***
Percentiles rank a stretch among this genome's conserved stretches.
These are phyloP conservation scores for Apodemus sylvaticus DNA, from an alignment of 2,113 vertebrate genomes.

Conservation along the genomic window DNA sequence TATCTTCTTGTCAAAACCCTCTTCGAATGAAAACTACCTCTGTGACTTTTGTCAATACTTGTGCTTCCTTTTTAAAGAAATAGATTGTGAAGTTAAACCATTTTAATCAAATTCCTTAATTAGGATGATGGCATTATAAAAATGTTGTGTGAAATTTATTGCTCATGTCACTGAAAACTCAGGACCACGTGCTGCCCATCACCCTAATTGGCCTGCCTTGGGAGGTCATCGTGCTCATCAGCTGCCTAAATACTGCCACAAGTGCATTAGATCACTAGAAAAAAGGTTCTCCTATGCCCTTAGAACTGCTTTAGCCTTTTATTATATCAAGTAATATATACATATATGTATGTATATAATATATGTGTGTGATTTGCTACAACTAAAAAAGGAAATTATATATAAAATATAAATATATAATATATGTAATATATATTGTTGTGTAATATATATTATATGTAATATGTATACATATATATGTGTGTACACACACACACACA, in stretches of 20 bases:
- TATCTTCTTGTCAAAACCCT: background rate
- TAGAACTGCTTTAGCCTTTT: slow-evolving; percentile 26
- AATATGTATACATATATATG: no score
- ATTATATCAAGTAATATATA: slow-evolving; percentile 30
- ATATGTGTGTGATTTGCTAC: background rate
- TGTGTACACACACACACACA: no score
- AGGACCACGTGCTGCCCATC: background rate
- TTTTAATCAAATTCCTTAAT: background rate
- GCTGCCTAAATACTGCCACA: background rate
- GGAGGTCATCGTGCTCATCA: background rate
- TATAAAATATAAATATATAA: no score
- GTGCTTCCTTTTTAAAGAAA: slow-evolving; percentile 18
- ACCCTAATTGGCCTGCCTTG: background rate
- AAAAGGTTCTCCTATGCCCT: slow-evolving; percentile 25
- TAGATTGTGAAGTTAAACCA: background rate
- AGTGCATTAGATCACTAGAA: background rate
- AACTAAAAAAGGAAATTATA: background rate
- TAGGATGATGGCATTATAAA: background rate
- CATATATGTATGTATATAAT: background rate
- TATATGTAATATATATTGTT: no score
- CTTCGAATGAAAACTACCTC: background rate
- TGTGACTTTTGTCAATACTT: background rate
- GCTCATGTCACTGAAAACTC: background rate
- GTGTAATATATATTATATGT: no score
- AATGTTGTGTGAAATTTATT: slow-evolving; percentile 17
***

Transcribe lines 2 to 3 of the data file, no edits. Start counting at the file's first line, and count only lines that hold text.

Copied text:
These are phyloP conservation scores for Apodemus sylvaticus DNA, from an alignment of 2,113 vertebrate genomes.

Conservation along the genomic window DNA sequence TATCTTCTTGTCAAAACCCTCTTCGAATGAAAACTACCTCTGTGACTTTTGTCAATACTTGTGCTTCCTTTTTAAAGAAATAGATTGTGAAGTTAAACCATTTTAATCAAATTCCTTAATTAGGATGATGGCATTATAAAAATGTTGTGTGAAATTTATTGCTCATGTCACTGAAAACTCAGGACCACGTGCTGCCCATCACCCTAATTGGCCTGCCTTGGGAGGTCATCGTGCTCATCAGCTGCCTAAATACTGCCACAAGTGCATTAGATCACTAGAAAAAAGGTTCTCCTATGCCCTTAGAACTGCTTTAGCCTTTTATTATATCAAGTAATATATACATATATGTATGTATATAATATATGTGTGTGATTTGCTACAACTAAAAAAGGAAATTATATATAAAATATAAATATATAATATATGTAATATATATTGTTGTGTAATATATATTATATGTAATATGTATACATATATATGTGTGTACACACACACACACA, in stretches of 20 bases: